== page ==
# 8  The Cut (!)

The cut (called `!`) is a special goal that is used to prune backtracking options. Like the `%true` goal, the cut goal too succeeds, when accosted by the Schelog subgoaling engine. However, when a further subgoal down the line fails, and time comes to retry the cut goal, Schelog will refuse to try alternate clauses for the predicate in whose definition the cut occurs. In other words, the cut causes Schelog to commit to all the decisions made from the time that the predicate was selected to match a subgoal till the time the cut was satisfied.

For example, consider again the `%factorial` predicate, as defined in sec 3.2:

```(define %factorial
(%rel (x y x1 y1)
[(0 1)]
[(x y) (%is x1 (- x 1))
(%factorial x1 y1)
(%is y (* y1 x))]))
```

Clearly,

```(%which ()
(%factorial 0 1)) => ()true
(%which (n)
(%factorial 0 n)) => ([n 1])
```

But what if we asked for `(%more)` for either query? Backtracking will try the second clause of `%factorial`, and sure enough the clause-head unifies, producing binding `[x 0]`. We now get three subgoals. Solving the first, we get ```[x1 ‑1]```, and then we have to solve `(%factorial ‑1 y1)`. It is easy to see there is no end to this, as we fruitlessly try to get the factorials of numbers that get more and more negative.

If we placed a cut at the first clause:

```...
[(0 1) !]
...
```

the attempt to find more solutions for ```(%factorial 0 1)``` is nipped in the bud.

Calling `%factorial` with a negative number would still cause an infinite loop. To take care of that problem as well, we use another cut:

```(define %factorial
(%rel (x y x1 y1)
[(0 1) !]
[(x y) (< x 0) ! %fail]
[(x y) (%is x1 (- x 1))
(%factorial x1 y1)
(%is y (* y1 x))]))
```

Using raw cuts as above can get very confusing. For this reason, it is advisable to use it hidden away in well-understood abstractions. Two such common abstractions are the conditional and negation.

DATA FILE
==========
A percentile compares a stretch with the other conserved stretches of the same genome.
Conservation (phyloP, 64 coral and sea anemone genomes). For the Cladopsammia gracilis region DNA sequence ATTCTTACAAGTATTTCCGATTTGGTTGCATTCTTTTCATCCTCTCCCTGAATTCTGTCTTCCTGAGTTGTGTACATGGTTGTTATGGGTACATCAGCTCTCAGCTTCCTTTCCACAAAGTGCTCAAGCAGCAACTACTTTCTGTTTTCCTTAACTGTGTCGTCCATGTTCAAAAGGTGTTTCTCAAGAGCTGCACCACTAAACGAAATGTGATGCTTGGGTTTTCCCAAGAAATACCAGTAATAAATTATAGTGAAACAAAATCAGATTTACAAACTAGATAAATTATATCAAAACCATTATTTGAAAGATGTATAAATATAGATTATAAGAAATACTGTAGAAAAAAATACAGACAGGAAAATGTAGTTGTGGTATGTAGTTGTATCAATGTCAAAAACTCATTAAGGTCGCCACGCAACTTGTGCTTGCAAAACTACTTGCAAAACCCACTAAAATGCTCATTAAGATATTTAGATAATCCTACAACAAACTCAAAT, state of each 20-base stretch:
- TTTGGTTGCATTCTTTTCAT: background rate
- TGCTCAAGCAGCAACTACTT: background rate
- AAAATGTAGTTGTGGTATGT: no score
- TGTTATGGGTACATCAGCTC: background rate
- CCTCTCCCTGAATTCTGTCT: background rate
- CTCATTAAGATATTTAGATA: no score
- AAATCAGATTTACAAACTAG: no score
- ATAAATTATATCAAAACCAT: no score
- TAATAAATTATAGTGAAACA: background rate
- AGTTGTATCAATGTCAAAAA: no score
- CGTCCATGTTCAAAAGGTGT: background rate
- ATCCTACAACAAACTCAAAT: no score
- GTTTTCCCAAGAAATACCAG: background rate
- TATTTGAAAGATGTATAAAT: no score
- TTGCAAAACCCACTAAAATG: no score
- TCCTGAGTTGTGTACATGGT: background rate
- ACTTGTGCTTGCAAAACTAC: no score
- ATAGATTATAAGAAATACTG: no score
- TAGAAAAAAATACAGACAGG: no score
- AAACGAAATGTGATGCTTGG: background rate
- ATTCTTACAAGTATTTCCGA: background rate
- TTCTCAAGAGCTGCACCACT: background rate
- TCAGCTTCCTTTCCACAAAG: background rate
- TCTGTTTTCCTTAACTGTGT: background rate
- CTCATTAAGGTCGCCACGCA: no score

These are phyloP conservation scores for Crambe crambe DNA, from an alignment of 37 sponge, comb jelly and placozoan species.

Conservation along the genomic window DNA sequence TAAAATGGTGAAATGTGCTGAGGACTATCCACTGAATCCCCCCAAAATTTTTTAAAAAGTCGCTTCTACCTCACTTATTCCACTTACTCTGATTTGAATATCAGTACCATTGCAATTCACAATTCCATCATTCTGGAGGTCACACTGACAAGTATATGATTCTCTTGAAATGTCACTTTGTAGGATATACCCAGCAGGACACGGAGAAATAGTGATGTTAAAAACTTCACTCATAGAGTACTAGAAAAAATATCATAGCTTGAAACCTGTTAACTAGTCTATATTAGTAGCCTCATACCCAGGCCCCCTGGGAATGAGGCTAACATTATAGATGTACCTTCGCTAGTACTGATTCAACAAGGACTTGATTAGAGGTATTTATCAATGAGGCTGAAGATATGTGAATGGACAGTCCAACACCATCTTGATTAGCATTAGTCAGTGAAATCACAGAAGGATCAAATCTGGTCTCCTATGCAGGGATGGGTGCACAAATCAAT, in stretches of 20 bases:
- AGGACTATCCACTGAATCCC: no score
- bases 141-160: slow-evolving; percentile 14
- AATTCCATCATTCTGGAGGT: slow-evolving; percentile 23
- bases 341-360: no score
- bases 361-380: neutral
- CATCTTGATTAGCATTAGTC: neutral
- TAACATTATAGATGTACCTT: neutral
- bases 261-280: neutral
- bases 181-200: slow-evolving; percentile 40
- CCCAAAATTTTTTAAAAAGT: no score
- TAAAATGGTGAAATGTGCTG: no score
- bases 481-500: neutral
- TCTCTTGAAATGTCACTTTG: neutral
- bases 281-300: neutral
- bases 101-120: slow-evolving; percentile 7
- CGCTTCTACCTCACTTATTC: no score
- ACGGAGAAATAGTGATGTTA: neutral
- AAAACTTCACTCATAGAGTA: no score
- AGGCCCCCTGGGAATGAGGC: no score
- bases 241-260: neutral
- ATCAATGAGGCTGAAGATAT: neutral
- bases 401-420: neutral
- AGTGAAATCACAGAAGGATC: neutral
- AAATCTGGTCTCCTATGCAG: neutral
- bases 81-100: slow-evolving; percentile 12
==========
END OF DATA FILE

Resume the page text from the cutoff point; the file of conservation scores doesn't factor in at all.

## 8.1  Conditional Goals

An “if ... then ... else ...” predicate can be defined as follows

```(define %if-then-else
(%rel (p q r)
[(p q r) p ! q]
[(p q r) r]))
```

(Note that for the first time we have predicate arguments that are themselves goals.)

Consider the goal

```G0 = (%if-then-else Gbool
Gthen Gelse)
```

We first unify `G0` with the first clause-head, giving `[p Gbool]`, `[q Gthen]`, `[r Gelse]`. `Gbool` can now either succeed or fail.

Case 1: If `Gbool` fails, backtracking will cause the `G0` to unify with the second clause-head. `r` is bound to `Gelse`, and so `Gelse` is tried, as expected.

Case 2: If `Gbool` succeeds, the cut commits to this clause of the `%if‑then‑else`. We now try `Gthen`. If `Gthen` should now fail — or even if we simply retry for more solutions — we are guaranteed that the second clause-head will not be tried. If it were not for the cut, `G0` would attempt to unify with the second clause-head, which will of course succeed, and `Gelse` will be tried.

## 8.2  Negation as Failure

Another common abstraction using the cut is negation. The negation of goal `G` is defined as `(%not G)`, where the predicate `%not` is defined as follows:

```(define %not
(%rel ()
[(g) g ! %fail]
[(g) %true]))
```

Thus, `g`’s negation is deemed a failure if `g` succeeds, and a success if `g` fails. This is of course confusing goal failure with falsity. In some cases, this view of negation is actually helpful.